Are you judgmental? It’s okay, we all are, even though we don’t want to admit it. The truth is that there is nothing wrong with judgments; they are natural. We learn through pattern recognition, and as a result, we often come to conclusions quickly, even if those conclusions aren’t the right ones. The judgments aren’t the issue. Instead, the problem is whether we are aware of our judgments, specifically, do we understanding how and why we judge. The second is what we do with those judgments. Do we act on them, even subconsciously, perhaps by avoiding certain types of people?
Ultimately judgments are a touchy subject. We don’t like to think that we would be the ones to judge. Yet, if we want to live a life where our snap decisions don’t influence us, we need to understand more about how and why we judge. We also need to identify what we do as a result of those judgments.
How and why we judge is highly subjective and personal. It is also incredibly complex, and we aren’t going to cover this subject at a Ph.D. level in this article. Instead, we will focus on judgments in a limited scope to help us work on our awareness. This lesson may or may not apply to you personally, but understanding the mechanics of judgment will help you be more empathetic.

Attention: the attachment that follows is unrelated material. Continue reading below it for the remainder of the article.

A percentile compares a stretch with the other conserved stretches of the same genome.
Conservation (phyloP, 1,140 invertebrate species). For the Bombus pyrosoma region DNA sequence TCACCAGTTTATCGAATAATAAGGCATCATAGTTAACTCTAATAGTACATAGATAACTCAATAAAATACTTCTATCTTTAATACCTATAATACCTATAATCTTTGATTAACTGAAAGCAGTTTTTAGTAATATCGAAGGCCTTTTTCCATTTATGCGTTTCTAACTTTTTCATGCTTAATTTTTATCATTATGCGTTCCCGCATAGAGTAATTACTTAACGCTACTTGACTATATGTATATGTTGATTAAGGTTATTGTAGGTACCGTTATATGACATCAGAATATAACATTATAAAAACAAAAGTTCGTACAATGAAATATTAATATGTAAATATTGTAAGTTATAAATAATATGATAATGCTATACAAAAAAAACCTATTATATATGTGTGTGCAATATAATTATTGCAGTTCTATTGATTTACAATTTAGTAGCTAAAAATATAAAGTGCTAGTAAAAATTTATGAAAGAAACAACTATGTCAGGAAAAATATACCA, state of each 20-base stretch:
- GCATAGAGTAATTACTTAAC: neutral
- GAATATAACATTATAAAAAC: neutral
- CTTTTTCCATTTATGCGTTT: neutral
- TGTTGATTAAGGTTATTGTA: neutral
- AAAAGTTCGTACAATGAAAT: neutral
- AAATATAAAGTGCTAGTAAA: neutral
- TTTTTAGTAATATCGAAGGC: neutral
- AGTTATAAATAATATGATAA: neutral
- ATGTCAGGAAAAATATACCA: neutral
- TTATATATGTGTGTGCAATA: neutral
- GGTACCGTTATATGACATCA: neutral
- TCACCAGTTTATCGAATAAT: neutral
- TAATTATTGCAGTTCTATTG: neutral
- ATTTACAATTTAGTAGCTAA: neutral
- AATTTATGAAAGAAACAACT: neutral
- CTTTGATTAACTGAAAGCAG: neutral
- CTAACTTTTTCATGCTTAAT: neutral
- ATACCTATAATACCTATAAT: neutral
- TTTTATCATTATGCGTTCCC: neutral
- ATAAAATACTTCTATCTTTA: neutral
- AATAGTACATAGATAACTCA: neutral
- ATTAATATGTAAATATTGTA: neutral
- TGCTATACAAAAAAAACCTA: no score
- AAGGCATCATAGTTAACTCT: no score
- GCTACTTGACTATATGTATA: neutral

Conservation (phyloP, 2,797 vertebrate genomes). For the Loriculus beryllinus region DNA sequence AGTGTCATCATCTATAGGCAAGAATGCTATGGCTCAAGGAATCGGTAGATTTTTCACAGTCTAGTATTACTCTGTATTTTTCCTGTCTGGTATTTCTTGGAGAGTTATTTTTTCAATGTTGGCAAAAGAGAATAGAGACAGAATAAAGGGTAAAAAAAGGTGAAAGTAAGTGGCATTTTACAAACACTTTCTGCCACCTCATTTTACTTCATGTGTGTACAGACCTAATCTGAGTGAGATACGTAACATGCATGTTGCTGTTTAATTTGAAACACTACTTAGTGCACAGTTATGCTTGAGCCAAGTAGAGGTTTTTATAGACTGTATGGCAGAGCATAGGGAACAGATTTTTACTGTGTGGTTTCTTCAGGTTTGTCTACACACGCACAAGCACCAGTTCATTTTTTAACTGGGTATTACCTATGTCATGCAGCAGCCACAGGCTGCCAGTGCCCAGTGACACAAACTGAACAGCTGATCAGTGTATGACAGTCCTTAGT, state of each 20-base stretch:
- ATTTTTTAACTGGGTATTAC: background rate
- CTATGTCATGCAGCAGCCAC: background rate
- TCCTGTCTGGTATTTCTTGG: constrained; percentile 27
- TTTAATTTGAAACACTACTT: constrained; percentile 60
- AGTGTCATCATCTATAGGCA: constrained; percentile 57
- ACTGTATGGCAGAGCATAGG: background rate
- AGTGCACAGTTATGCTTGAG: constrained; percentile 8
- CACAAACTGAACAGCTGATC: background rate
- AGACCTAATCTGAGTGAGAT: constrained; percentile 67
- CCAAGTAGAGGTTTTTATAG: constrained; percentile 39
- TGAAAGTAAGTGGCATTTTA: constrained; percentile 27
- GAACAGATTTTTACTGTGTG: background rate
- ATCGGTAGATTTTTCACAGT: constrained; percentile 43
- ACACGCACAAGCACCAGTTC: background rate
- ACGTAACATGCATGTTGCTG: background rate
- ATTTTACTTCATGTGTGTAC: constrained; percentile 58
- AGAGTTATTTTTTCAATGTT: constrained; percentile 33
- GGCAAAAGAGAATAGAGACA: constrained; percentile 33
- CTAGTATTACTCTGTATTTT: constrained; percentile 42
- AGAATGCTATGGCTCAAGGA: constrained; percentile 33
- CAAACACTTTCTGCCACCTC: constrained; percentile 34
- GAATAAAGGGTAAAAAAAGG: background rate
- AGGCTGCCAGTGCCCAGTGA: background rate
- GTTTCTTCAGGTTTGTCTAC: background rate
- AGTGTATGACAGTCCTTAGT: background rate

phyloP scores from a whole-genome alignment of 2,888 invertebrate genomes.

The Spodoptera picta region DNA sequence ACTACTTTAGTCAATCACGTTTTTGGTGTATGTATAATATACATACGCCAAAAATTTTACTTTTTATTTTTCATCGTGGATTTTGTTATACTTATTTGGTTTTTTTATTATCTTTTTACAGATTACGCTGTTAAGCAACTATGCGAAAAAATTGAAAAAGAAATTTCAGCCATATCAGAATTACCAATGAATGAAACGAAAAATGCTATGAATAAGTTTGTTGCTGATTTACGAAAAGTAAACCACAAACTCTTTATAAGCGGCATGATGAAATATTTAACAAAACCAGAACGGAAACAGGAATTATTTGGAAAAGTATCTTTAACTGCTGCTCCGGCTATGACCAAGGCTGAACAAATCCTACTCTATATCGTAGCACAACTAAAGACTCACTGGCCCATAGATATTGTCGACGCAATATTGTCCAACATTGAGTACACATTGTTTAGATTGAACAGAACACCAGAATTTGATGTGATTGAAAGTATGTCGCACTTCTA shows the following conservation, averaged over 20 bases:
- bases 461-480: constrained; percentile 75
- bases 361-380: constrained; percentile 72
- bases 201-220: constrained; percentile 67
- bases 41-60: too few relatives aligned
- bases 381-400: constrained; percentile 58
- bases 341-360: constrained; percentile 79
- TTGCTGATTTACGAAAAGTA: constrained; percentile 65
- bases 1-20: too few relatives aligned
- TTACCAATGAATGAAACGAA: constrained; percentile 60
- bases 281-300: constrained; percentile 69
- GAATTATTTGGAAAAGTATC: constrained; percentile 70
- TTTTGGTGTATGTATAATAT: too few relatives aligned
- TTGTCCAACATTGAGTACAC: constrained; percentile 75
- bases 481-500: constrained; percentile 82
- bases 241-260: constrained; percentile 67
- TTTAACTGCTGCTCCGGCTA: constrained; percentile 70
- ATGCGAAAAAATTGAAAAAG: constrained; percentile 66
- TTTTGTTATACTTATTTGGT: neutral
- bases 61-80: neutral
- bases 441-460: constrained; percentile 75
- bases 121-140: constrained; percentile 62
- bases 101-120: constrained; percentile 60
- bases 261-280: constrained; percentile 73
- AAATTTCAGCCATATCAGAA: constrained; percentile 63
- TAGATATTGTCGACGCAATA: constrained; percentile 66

In our society, people judge others based on their emotional reactions. We have a toxic relationship with emotions. We use the term ‘being emotional’ dismissively or condescendingly to describe when people exhibit different emotions at various intensity levels. We have a cultural expectation that people will restrict their level of emotions, that to a certain extent, they should be emotional robots. In other articles, we will explore why we have these social norms, but for now, we need to know that we are both judged, and we judge others because of emotions, both consciously and unconsciously.
It is okay to judge because we grow up in different environments with different norms. As a result, we are trained to accept certain behaviors and to shun others. We learn this to fit in at school or with our family and friends. As an adult, we become responsible for these norms, and we need to choose whether we want them to influence our behaviors in the form of judgments.
We also judge people based on their emotional reactions from a sense of shame. Think of cringing when you watch someone bomb on stage. When we see someone being emotional, we have the same type of cringe response. This goes back to those norms, we see their behavior as not socially acceptable, and our reaction is to judge to show that we fit in.
The purpose of bringing this concept to your attention is to ask yourself whether you judge other people when they are emotional. Specifically to ask yourself what you think about other people when they exhibit their emotions. To be clear, it isn’t wrong to judge, and it may be unfair to act on those judgments. So, we want to understand what we are judging and why, and by doing this, we will have a greater degree of control over our words and actions.
Suppose you want to gain deeper insights into yourself, improve relationships, and have more control over your behavior. In that case, we suggest signing up for the judgment workshop, which is included in your subscription.